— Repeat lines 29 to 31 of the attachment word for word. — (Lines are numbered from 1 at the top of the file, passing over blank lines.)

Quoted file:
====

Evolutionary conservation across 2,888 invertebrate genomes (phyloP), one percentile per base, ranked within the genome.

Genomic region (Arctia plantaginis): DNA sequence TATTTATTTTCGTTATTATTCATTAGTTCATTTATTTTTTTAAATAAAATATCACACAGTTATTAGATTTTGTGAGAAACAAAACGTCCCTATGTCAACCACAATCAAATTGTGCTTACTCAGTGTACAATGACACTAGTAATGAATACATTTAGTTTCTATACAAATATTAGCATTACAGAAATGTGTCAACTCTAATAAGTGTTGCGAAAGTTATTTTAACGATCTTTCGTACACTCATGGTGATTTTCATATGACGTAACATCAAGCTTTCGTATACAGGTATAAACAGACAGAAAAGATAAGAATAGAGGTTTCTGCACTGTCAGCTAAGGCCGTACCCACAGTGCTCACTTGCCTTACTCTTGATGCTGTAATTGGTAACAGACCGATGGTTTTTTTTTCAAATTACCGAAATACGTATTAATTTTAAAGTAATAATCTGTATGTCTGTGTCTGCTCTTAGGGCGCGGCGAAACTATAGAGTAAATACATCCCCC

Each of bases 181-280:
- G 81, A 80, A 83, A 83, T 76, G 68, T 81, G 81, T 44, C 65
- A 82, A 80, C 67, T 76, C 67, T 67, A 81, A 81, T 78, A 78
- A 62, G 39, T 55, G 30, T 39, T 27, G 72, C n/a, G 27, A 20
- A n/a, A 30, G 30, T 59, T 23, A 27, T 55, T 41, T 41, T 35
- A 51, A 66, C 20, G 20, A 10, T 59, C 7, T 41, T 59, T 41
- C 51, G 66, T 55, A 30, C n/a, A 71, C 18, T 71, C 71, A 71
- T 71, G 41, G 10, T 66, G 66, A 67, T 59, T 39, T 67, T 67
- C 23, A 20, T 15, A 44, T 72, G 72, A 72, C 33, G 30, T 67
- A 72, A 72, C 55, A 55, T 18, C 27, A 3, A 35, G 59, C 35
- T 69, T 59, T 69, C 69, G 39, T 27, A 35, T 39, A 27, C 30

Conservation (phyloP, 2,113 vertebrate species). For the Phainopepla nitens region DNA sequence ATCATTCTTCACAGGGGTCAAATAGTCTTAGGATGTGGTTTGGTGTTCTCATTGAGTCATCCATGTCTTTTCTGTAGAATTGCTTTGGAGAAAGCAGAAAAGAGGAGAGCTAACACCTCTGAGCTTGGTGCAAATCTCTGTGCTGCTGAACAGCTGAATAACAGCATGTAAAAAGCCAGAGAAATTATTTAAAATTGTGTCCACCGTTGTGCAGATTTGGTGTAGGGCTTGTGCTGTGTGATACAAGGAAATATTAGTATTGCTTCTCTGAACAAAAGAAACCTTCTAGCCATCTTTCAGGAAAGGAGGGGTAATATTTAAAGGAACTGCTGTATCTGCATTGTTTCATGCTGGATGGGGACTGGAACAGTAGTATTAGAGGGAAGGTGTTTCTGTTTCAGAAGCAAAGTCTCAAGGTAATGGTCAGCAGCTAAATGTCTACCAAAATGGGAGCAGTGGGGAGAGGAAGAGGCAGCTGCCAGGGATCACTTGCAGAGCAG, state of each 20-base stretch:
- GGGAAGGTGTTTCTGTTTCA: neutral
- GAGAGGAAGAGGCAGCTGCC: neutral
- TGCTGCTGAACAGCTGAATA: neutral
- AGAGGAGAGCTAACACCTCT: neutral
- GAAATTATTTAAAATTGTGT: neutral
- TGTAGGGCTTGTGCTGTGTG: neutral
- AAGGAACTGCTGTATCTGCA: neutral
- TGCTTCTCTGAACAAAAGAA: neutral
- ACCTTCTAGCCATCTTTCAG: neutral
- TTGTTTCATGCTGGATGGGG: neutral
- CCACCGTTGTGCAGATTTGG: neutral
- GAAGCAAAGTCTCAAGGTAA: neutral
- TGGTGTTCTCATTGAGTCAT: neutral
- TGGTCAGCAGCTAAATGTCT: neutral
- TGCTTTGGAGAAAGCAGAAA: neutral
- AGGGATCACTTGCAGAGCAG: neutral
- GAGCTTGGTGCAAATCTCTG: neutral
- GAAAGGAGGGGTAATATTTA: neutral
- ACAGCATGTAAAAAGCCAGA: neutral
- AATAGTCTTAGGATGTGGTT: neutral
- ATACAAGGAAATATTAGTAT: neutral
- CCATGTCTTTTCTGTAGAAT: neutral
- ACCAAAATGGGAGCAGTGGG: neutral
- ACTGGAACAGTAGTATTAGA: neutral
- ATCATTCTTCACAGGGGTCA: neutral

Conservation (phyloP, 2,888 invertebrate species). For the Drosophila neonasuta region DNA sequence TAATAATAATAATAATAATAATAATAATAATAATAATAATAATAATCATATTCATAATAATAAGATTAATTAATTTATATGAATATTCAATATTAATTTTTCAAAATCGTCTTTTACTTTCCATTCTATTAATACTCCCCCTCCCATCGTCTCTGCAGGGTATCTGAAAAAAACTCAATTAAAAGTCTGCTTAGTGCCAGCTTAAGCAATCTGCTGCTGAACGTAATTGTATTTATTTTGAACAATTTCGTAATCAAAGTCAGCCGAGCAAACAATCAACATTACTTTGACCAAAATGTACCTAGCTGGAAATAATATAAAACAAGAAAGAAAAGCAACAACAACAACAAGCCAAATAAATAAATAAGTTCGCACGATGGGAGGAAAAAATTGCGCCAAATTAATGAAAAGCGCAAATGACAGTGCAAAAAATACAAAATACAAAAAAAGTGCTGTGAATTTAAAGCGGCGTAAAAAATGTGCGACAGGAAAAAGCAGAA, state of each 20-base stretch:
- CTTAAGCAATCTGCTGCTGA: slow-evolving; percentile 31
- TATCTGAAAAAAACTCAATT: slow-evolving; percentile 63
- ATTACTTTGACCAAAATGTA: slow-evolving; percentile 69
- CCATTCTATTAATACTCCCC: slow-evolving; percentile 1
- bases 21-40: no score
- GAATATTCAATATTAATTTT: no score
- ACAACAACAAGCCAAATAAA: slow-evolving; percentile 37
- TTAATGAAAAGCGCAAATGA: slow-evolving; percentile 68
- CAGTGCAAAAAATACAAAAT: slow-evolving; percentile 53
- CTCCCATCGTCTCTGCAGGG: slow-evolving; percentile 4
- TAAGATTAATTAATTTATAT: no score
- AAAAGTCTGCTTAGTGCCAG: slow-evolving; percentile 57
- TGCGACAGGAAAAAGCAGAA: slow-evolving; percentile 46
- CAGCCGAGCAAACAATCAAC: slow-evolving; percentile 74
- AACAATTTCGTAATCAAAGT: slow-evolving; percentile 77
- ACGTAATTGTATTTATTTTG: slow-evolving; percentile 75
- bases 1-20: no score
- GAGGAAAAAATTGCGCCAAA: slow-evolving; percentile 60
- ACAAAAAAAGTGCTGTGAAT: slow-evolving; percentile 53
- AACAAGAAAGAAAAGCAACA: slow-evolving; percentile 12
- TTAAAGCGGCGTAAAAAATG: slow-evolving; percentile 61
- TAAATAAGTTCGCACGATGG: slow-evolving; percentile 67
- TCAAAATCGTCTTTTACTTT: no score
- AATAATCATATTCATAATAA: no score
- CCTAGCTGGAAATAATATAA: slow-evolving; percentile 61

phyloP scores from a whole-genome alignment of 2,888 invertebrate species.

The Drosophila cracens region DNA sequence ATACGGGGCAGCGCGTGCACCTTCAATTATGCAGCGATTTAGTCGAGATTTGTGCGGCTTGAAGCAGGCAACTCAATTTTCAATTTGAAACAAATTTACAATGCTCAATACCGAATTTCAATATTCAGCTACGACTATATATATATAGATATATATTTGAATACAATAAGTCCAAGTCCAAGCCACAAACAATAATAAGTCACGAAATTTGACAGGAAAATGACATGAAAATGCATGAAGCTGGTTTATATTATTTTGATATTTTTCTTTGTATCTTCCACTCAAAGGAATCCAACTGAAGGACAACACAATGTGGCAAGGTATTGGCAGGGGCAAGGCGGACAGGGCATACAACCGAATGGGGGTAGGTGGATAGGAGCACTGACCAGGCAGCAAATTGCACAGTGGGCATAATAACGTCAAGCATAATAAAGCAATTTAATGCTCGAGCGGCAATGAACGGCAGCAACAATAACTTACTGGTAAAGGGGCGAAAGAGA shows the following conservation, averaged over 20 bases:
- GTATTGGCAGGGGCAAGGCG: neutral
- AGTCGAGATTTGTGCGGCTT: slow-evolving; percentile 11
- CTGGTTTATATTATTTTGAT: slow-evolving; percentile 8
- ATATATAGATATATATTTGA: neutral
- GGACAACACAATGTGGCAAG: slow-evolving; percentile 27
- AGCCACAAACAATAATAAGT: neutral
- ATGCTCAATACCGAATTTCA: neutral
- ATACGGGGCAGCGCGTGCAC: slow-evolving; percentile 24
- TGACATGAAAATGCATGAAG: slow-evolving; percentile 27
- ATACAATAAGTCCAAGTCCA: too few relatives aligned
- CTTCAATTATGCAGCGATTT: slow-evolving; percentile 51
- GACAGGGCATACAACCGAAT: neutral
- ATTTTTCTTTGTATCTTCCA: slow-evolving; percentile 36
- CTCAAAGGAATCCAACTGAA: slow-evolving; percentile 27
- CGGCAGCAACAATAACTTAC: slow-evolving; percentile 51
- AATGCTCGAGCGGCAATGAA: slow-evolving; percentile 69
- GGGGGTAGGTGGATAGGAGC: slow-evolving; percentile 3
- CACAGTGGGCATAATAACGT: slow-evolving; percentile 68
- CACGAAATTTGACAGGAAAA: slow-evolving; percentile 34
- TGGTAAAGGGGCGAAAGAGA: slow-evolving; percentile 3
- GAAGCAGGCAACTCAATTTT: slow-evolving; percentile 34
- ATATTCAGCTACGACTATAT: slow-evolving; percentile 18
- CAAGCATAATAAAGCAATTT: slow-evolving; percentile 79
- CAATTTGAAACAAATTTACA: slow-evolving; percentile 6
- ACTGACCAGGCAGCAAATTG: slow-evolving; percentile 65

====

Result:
- TGCTTTGGAGAAAGCAGAAA: neutral
- AGGGATCACTTGCAGAGCAG: neutral
- GAGCTTGGTGCAAATCTCTG: neutral